For the first few years of my elementary schooling, Sister Thomas would come to the classroom and lead the good catholic school children of St. Ephrem Elementary in a recitation of the rosary.
Sister Thomas was a tiny lady afflicted with Scoliosis and Arthritis. At ten,I didn’t know what Scoliosis and Arthritis were- maybe a pair of Russian defensemen for the Red Wings. I just knew she had something wrong with her. Her back was hunched and she was rail thin and her hands looked like winter tree limbs. Her digits were raw and bony and bent in all directions. She had trouble carrying anything and often the rosary would slide through her hands and fall to the floor and she would call on a student to pick up the rosary and drape the sacred string across her gnarled fingers.
Naturally she became an easy target for pubescent mockery. As she would pray, often with her eyes closed, my friends and I would bend our fingers into little hooks and laugh.
Let me be clear. I had no intention of including Sister Thomas in this book. She was not a mentor to me. She never gave me sage advice that changed my perspective on the universe. This does not turn in to Tuesdays with Tommy. In fact, I was writing another story when my hand began to throb and as soon as I dropped the pen in pain,her memory rose up like a submarine filling its ballast tanks with air and regaining its buoyancy.
I mimicked her twenty three years ago. And now she is at the forefront of my memory in an airless classroom under fluorescent lights. Her nose sharp and her cheeks shiny as if she was cut from wax.
I see myself. A ten year old boy, with a crew cut, in a catholic school uniform.Yellow shirt, dark blue tie, dark blue pants. My feet barely touching the floor. Contorting my hands into claws to the rising delight of my friends.
I am embarrassed by him. Ashamed. I want to smack the smugness from his face. I want to discipline him. Put him in the corner. Tell him to leave the old nun alone.
I want to tell him that in twenty three years he will stand in front of a classroom full of his own students.That papers will fall from his hands. That his students will chuckle and that he will smile and make a joke to control the moment like he did twenty three years ago.
And though he is standing, he might as well be falling, as weightless terror flutters about his chest and as a kindly girl gathers the papers at his feet.
I want to tell him that at thirty three he will pray not for the mysteries of the rosary or world peace or for the first pick in his fantasy football draft.
He will pray for his hands.
He will pray that his hands may have enough strength to do important things. Like holding his daughter’s hand on her wedding day and play catch with his boys on the first day of spring.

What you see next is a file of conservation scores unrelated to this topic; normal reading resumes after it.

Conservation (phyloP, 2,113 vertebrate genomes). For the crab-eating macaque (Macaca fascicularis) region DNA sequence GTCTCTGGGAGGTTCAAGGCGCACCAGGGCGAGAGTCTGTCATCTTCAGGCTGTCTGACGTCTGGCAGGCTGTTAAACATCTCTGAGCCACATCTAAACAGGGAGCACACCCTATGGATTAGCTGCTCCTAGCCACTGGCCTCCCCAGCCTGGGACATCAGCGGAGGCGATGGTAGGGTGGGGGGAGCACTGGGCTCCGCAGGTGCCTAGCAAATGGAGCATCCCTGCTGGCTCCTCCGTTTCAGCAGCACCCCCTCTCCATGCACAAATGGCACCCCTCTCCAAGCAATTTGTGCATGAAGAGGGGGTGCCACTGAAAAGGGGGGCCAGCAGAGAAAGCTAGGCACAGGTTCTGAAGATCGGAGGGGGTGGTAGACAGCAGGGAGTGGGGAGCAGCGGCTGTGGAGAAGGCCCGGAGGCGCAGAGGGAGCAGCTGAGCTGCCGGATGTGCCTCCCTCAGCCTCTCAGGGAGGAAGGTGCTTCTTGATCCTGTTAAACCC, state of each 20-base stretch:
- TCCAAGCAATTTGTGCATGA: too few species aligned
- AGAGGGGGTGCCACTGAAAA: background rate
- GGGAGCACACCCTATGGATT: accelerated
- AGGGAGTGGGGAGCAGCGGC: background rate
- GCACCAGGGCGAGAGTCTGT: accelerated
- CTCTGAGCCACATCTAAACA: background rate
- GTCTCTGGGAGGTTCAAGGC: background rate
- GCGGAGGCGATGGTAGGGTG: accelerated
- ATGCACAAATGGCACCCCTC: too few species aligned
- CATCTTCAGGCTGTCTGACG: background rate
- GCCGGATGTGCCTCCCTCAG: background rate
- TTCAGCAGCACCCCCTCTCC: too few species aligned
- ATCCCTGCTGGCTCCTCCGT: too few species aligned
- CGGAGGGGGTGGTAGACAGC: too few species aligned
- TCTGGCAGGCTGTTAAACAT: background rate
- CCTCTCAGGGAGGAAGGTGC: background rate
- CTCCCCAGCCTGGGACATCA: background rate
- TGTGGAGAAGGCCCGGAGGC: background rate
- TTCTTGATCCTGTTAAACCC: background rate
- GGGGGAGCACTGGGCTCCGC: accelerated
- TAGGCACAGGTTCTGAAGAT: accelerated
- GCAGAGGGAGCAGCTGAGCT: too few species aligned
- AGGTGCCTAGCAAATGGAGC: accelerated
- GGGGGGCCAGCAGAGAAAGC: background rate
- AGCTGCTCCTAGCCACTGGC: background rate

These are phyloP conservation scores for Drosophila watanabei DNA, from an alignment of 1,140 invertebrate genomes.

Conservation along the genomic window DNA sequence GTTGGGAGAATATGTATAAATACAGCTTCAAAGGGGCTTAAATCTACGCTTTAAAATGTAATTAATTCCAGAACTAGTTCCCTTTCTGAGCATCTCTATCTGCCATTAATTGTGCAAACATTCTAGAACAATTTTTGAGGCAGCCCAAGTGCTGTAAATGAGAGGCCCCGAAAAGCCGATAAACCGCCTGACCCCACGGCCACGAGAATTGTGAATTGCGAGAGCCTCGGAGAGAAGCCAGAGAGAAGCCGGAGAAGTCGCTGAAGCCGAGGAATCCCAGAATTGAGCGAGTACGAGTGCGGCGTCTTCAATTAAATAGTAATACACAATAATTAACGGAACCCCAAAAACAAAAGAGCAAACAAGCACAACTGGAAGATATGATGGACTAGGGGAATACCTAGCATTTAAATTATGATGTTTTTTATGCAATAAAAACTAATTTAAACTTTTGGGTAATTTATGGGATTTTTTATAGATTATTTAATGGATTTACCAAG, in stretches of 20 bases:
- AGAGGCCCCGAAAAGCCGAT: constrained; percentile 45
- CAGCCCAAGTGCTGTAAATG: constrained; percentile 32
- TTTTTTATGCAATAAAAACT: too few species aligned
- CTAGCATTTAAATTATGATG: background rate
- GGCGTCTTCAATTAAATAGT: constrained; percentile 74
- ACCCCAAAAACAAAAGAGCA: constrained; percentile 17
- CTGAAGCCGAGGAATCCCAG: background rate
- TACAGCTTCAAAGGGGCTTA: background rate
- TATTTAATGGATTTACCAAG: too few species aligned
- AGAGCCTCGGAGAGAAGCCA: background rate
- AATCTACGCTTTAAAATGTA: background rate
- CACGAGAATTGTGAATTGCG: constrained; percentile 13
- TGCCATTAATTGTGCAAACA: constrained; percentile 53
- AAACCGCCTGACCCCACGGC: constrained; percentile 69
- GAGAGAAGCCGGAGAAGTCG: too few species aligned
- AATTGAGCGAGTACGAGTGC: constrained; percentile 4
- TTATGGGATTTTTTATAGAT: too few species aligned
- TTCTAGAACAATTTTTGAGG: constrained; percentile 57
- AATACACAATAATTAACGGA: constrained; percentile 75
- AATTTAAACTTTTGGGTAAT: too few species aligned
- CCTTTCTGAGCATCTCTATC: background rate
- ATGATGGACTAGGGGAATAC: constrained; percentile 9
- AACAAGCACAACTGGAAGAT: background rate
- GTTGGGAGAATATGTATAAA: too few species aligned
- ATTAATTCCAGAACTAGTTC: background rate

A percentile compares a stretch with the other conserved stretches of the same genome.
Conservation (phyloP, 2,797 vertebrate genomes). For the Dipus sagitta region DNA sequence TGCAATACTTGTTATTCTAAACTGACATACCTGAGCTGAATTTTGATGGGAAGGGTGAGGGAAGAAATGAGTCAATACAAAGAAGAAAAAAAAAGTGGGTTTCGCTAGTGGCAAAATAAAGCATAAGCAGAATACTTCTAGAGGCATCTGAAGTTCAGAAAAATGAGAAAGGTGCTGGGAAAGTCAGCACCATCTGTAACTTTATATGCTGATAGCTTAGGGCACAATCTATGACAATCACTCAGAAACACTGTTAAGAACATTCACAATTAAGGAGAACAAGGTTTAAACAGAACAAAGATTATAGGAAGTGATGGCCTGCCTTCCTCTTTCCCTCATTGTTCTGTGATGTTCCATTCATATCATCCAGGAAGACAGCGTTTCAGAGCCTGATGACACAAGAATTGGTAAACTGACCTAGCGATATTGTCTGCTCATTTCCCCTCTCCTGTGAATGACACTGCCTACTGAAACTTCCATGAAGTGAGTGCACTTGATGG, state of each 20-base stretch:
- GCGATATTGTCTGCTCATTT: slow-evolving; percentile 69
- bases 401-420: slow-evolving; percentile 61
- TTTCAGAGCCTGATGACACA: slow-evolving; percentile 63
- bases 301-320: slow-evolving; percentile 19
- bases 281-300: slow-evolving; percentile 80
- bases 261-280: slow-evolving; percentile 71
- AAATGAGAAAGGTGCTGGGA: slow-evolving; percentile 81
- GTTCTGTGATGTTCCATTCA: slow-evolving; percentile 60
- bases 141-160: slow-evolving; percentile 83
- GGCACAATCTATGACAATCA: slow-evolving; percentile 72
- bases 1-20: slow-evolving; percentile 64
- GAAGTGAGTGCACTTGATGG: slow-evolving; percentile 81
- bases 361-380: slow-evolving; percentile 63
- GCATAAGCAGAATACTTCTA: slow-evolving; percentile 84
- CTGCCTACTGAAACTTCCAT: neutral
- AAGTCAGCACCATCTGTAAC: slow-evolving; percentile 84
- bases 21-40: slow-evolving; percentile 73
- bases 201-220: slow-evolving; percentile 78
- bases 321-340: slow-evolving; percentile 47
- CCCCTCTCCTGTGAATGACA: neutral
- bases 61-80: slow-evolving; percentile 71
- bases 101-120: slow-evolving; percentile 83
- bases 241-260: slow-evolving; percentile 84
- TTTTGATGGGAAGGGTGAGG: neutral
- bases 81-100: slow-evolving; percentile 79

I want to look deep into his freckled face and further into his small blue eyes and tell him many years later, in the late hours of the day, under the throes of a single lamp light he will pray that his hands will still have dexterity in them to teach his children the things a father should teach his children. Like how to make a fist and snap off a punch. How to change a light bulb. Work a screw driver. Scramble eggs. Shake hands. Write in cursive. Tie shoes. Build a fire. Draw a family of stick figures.
I want to tell this kid that he should pray for his hands. To pray that his hands may hold on. Because those hands will one day want to show his children how to lift weights and rake leaves and turn marshmallows over a summer fire.
Those same hands want to plant tulips in the spring. Carve pumpkins in the fall. Change a tire. Build a fort out of couch cushions and crawl inside and make hand puppets by flashlight during a thunderstorm.
Those hands will one day yearn to tussle hair and flip pancakes on a slow Sunday morning and raise a glass to his children and clap at the echo of their name.
The boy doesn’t know that his hands, the ones that are bent like question marks, mocking Sister Thomas as she struggles to finger the rosary beads , will one day seize with pain and those same hands will want to let go. Of everything.
The boy does not know that twenty three years later, on a cold February morning, when his genetic test results sleep in a sealed envelope, when the world is shifting shades of blue, that he will sit by a window and clench his fists and cry at the fleeting thought of pressing his hands alongside his children’s hands in wet cement to prove their existence.
To prove their aliveness.